Let's talk GMOs: Part 1


Let’s talk GMOs: Part 1 I will admit that about 5 years ago I was very skeptical about genetically modified organisms (GMOs) in our food. To hear that there were round-up resistant crops made me uncomfortable and like many of you I want to make sure I am purchasing the best products for my family.  In fact I even was starting to make food purchases on a regular basis based on whether there were GMOs in the food, but then I realized something.  I realized that I was not a farmer and agriculture was not my profession, and I thought about how angry I get when people who are not familiar with my profession try to tell me what to do.  Then I took a different view.  I wanted to become educated on what a GMO was and try to understand benefits and risks beyond what was fed to me from biased organizations or sensationalized documentaries.  When I attended conferences I sought out sessions that discussed the issue so I could start learning more and I also started looking for studies completed with public funding rather than corporate funding.

Last October I attended the Food Nutrition Conference and Expo (FNCE), which is the national conference hosted by the Academy of Nutrition and Dietetics. I heard a speaker, Dr. Pam Ronald, who is a plant geneticist at University of California Davis and her husband, Raoul Adamchak, is an organic farmer.  She was not against GMOs or the use of genetic engineering (GE) and she had a very balanced approach to the topic.  I then started reading the book that her and her husband wrote “Tomorrow’s Table.”  I contacted her and she agreed to talk with me over the phone and answer some questions I had for her.  This is the first in a two-part series I am writing to help answer some of those questions about GMOs.

What is a GMO?

It is defined as a plant that has had their DNA altered in a way that does not occur in nature. According to Dr. Ronald this is a very broad term and can be confusing as it can mean something different to everyone.  Some feel that the process of “grafting” produces a GMO that has been occurring for centuries.  Grafting is when the stem of one plant is grafted with the rootstock of another, for example California Walnut farmers typically plant grafts of an English walnut (known for their taste) and the rootstock of a black walnut (resistant to soil disease).  Therefore, when the term “GMO” is used it is very broad and can include processes that have been used for years and may not be addressing what some consumers are concerned about.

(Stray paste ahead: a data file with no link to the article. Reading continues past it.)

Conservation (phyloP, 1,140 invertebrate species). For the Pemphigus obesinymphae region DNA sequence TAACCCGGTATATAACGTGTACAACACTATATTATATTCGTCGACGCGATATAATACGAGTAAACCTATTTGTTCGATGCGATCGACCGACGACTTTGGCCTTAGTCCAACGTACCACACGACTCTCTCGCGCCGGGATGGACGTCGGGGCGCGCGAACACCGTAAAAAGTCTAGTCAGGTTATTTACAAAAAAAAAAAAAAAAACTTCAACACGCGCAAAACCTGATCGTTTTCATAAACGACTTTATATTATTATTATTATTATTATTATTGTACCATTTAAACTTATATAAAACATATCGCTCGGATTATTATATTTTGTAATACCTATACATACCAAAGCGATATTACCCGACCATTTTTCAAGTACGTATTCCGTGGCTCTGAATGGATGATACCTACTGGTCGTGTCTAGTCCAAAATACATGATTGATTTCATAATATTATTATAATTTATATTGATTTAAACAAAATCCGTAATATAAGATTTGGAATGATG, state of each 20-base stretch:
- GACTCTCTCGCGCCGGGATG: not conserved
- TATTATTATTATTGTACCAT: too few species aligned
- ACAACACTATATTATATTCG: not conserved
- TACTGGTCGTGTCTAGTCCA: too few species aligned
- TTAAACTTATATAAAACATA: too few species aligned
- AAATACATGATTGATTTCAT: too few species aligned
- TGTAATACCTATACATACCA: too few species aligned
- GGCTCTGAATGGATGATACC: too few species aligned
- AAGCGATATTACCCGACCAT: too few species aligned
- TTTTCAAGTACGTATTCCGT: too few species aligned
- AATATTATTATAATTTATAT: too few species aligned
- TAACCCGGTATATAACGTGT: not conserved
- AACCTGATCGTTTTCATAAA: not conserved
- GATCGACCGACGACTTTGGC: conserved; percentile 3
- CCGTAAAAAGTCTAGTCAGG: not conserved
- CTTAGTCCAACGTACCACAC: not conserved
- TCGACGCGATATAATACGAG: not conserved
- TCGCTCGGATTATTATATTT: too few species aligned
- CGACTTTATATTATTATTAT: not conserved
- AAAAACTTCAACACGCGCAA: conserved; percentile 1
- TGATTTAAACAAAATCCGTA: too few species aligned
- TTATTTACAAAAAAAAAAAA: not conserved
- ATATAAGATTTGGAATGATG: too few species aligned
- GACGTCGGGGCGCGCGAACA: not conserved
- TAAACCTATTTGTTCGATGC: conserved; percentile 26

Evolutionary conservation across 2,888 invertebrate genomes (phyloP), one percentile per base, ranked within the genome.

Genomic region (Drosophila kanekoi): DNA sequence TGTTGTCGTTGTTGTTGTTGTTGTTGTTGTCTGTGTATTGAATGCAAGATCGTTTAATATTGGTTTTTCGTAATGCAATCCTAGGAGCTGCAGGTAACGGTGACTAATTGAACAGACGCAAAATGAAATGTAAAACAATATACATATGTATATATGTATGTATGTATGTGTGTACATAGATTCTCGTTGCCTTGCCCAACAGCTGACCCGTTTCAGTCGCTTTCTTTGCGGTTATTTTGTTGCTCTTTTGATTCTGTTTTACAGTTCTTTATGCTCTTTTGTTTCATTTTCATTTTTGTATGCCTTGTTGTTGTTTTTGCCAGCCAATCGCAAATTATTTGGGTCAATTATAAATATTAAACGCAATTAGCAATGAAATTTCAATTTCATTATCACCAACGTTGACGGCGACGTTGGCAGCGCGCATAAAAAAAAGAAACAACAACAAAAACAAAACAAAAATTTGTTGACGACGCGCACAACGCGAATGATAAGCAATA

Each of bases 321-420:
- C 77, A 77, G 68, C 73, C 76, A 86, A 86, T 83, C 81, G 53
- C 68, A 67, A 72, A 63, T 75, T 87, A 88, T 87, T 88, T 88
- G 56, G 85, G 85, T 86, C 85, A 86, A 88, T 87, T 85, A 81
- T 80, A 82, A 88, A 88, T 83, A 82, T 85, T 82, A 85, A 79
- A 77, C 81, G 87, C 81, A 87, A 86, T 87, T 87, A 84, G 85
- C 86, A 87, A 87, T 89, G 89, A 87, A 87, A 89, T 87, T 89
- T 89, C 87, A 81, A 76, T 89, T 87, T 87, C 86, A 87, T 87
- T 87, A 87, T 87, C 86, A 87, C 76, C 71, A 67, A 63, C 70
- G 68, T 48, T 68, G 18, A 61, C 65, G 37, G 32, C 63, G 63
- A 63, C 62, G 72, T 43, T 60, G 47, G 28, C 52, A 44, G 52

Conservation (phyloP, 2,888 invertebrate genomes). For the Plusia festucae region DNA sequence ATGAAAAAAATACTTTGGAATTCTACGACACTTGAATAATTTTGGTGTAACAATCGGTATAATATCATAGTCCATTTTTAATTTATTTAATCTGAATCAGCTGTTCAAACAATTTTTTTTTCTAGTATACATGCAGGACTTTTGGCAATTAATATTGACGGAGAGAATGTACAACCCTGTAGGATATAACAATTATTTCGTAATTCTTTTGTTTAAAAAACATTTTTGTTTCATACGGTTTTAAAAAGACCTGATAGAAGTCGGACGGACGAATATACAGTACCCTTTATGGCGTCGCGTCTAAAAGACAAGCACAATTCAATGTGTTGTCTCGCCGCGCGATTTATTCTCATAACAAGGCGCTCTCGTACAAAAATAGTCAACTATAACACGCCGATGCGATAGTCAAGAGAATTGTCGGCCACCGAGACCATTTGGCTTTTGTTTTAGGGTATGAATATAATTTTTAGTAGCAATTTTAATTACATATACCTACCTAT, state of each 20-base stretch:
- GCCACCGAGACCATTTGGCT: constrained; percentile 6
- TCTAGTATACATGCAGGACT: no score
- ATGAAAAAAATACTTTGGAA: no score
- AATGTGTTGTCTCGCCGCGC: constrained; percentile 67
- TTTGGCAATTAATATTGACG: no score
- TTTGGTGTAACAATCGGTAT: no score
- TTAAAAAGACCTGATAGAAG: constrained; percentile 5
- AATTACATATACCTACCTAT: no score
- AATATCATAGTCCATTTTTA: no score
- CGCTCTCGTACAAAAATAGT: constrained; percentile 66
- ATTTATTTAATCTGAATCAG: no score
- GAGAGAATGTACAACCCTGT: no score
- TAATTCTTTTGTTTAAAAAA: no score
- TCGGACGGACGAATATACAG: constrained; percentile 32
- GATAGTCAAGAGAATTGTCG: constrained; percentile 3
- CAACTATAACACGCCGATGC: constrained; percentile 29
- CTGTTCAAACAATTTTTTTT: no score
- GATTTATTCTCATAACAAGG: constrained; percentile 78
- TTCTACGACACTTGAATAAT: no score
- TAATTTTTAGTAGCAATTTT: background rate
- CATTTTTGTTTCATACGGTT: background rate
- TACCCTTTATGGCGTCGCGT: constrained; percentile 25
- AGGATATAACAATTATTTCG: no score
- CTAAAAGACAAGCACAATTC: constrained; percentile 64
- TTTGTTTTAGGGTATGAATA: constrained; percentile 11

What is Genetic Engineering?

Genetic Engineering (GE) is a type of GMO where well characterized, specific genes of one species (e.g. bacteria or virus) are transferred into a crop or plant. This is typically completed in a lab and there is great knowledge of the specific gene being transferred by the team involved.  There are various techniques for a scientist to perform GE.  Some GE crops are developed to make crops resistant to certain types of weather, resistant to disease, and seeds can be developed to reduce the use of herbicides, pesticides, or insecticides.

Who researches the safety of GE crops?

It has been stated that the only studies on the benefits of GE crops have been completed the private corporations that created them. However, according to Dr. Ronald, this is not true.  Many independent, non-industry funded studies have examined the safety of GE crops for the past 40 years.  Organizations that have reviewed and participated in these studies include the American Society of Plant Biologists, United States Department of Agriculture, and the National Academy of Sciences, which are independent scientific organizations and at this point they all agree that GE foods are safe.  There have been some advances from using GE.  Some of those benefits include decreased applications of chemical insecticides and a switch to less toxic herbicides.  One of the emerging concerns is that due to consumer demand of non-GE crops farmers have been forced to revert back to farming practices of the 1950’s.  At that time many of the sprays that were used were more toxic than the sprays that are used now.

What are the current GE crops produced?

The current GE crops grown in the US are corn, soybean, cotton, potato, squash, canola, alfalfa, apple, and sugar beet. This is important for consumers to know because many products in the grocery store like strawberries and lettuce (and water and salt!) have the non-GMO label on their packaging.  There is no need to pay more for that label on those products because none of these products were produced with GE.

As mentioned this was the first part of a two-part series of articles on GMOs. The first part was meant to provide facts and the second part will discuss considerations for use of GMOs and where you the consumer can look for unbiased information to make the best decision for your family.